The lunchroom, where your kid's biggest decisions are where to sit and what to eat, but where is your kid's food coming from, the lunch line or their lunchbox?
If your student brings cold lunch, you may be surprised to know their sandwich isn't the only thing staying cool inside that Igloo. Bacteria also thrives in the dark, moist environment. So we asked, how often do you clean your student's lunchbox?
Julie Schlagenhaft is mom to a seventh grader. When we asked her how often she cleans her daughters lunchbox she responded, "We try to clean it at least once a week."
Yacob Ellias tells us he cleans his eighth grade son's lunchbox once every two weeks.
John Kruse laughed and said, "To be honest with you, I'm not sure we've ever cleaned it."
To find out just what's growing in there, NewsChannel 7 teamed up with Columbus Catholic Schools in Marshfield and collected samples from elementary, middle and high school students' lunchboxes.
Many of the students we sampled had their own ideas about what might be on their lunchboxes.
Seventh grader Tia Schlagenhaft's funny face said it all. "That's a great question. I'm not sure."
"Probably some type of bacteria, food, I don't know," sixth grader Jonah Keffer laughed.
Fourth grader Dorci Walker thought for a minute then responded, "Sometimes I think it's some dirt."
"I'm not sure," sixth grader Ryleigh McGiveron grimaced. "There's probably going to be a lot of germs."
The sampling process was simple. Using a sanitized sponge, we swabbed the handles, bottoms, insides and outsides of 19 lunchboxes chosen at random. Then, we took the samples to Dr. Roy Radcliff at the Marshfield Food Safety Lab for testing.
After a week long incubation period, we got our results. Bacteria galore. Some petri dishes even had some mold growing on them. Perhaps not surprisingly, elementary school students' lunchboxes had the most bacteria, averaging more than 1,400 bacteria per sponge. One elementary school sample had an astounding 5,600 bacteria, far surpassing what Dr. Radcliff calls the acceptable upper limit.
"Production facilities, where food is produced, would typically have an upper limit of acceptability of 100 or less," he explained.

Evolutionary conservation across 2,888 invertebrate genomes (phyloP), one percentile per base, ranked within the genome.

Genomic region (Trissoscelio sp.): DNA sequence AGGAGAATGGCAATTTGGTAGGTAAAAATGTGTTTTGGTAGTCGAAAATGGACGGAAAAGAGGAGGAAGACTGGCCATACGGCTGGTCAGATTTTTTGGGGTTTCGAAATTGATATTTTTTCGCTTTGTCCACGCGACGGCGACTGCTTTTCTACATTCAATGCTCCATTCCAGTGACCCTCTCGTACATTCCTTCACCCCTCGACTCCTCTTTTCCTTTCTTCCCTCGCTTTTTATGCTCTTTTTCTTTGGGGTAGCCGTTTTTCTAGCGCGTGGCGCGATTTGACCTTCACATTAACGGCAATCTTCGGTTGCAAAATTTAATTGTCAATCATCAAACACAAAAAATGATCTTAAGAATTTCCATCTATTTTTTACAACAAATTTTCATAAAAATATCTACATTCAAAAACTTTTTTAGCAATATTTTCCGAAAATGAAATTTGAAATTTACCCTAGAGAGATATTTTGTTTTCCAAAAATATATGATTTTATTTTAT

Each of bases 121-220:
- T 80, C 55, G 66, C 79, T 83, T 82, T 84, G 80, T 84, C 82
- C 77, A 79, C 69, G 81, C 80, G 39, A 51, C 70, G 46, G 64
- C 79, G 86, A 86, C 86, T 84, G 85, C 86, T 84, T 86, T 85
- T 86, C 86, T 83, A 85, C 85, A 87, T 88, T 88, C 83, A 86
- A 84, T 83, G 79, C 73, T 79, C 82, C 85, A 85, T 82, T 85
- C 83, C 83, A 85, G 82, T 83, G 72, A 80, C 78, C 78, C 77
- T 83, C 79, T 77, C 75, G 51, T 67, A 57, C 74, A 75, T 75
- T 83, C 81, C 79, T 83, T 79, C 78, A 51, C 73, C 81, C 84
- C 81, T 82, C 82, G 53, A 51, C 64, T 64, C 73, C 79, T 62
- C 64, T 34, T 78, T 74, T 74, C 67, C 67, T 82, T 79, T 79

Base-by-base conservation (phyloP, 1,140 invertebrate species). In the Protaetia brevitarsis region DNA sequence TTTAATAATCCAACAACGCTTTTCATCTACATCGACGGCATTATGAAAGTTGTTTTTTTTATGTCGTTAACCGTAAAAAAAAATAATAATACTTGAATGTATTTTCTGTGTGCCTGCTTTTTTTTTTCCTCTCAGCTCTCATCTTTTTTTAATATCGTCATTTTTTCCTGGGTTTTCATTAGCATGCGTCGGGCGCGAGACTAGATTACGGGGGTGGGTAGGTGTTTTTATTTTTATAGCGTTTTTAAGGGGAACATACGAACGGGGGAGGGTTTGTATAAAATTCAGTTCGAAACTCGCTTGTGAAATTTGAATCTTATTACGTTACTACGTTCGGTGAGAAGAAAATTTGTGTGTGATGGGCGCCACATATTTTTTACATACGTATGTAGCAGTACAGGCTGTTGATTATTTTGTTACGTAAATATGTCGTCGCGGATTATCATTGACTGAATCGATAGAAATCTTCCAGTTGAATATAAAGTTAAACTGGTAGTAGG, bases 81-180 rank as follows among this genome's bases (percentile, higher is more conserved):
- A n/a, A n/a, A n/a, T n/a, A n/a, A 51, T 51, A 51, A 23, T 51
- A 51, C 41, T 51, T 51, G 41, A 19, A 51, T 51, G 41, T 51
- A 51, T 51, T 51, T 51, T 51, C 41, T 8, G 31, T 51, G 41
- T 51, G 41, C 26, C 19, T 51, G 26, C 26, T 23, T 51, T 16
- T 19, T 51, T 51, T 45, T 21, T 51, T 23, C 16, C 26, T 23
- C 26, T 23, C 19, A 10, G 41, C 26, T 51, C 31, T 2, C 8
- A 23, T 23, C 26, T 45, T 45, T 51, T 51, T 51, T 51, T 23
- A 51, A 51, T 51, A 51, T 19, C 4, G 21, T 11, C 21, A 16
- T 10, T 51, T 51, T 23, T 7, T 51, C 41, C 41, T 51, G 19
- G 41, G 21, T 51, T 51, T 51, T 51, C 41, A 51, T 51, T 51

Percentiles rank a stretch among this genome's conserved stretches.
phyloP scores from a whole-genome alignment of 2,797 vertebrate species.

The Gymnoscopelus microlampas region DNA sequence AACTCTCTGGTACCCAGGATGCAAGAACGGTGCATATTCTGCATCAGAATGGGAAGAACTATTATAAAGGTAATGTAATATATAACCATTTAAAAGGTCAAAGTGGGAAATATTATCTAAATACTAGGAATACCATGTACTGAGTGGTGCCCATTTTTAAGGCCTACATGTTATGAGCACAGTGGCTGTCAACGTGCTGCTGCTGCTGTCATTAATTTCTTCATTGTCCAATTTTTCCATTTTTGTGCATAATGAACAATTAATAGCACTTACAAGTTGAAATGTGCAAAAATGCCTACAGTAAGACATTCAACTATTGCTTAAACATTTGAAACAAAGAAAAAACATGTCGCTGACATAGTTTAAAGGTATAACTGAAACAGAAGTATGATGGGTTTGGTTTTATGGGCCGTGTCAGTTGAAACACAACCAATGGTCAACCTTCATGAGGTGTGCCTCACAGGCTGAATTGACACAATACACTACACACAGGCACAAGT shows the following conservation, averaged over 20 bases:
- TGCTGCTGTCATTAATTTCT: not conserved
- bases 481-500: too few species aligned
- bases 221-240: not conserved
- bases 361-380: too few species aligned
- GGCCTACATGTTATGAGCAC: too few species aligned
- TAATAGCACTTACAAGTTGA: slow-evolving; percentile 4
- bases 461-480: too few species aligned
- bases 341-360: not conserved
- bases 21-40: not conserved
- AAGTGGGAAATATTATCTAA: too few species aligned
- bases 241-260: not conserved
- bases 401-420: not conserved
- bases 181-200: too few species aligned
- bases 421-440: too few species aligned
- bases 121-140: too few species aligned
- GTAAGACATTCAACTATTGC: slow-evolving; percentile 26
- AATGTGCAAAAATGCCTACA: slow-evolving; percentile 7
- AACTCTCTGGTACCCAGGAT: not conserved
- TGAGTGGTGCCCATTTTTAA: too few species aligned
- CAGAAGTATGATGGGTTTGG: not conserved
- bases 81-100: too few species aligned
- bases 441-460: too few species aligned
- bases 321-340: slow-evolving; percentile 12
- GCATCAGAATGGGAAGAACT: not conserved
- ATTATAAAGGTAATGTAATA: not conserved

The results of the middle school samples weren't much better. The average for the middle school was about 1,200 bacteria per sponge. The high count in this group was a sample with 5,900 bacteria. That brought our overall average to just under 1,300 bacteria per sponge.
Parents were shocked when we told them the results.
"Reaction is pretty bad," one parent said.
When we asked mom Julie Schlagenhaft if she was surprised at how many bacteria were on her daughter's lunchbox she answered, "Kind of, but I can understand that with the germs and how things grow and I guess we don't think about that."
If you think your kids' lunchboxes are the only ones susceptible to germs, think again. One adult lunchbox we tested, while not as extreme as student results, had a disturbing 130 bacteria on its sponge.
Dr. Radcliff contends not all the bacteria we collected in our samples is harmful.
"A lot of it did look like a basillas or a lactobasillas. So the type of bacteria that you would find in like yogurts or some of the yogurt bars or stuff like that."
Dr. Radcliff says the majority of the bacteria growing in our lunchboxes is a result of transfer.
"If they eat the yogurt and they throw the cup away, but they still have the spoon and they put the spoon back in their lunchbox, ya know that was in the yogurt so it could transfer," he explained.
So what's the best way to get rid of these unwelcome lunch buddies? The answer, basic hygiene. The best way to clean your, or your kid's lunchbox is by using warm, soapy water to rinse it then sanitizing it afterward with a bleach solution. Dr. Radcliff suggests a solution with a ratio of one teaspoon bleach to every gallon of water. You will get the best results if you submerge the entire lunchbox in the solution. Some lunchboxes are even dishwasher safe. Dr. Radcliff says that's also a good option if you don't want to spend every school night up to your elbows in bleach.
Parents we spoke were shocked by the results of our investigation. They tell us it will definitely be cleaning their students' lunchboxes more often.
For more information on testing, please visit Marshfield Food Safety, LLC
To comment, the following rules must be followed:
Comments may be monitored for inappropriate content, but the station is under no legal obligation to do so.
If you believe a comment violates the above rules, please use the Flagging Tool to alert a Moderator.
Flagging does not guarantee removal.
Multiple violations may result in account suspension.
Decisions to suspend or unsuspend accounts are made by Station Moderators.
Questions may be sent to email@example.com.
Please provide detailed information.
All comments must adhere to the WSAW.com discussion rules.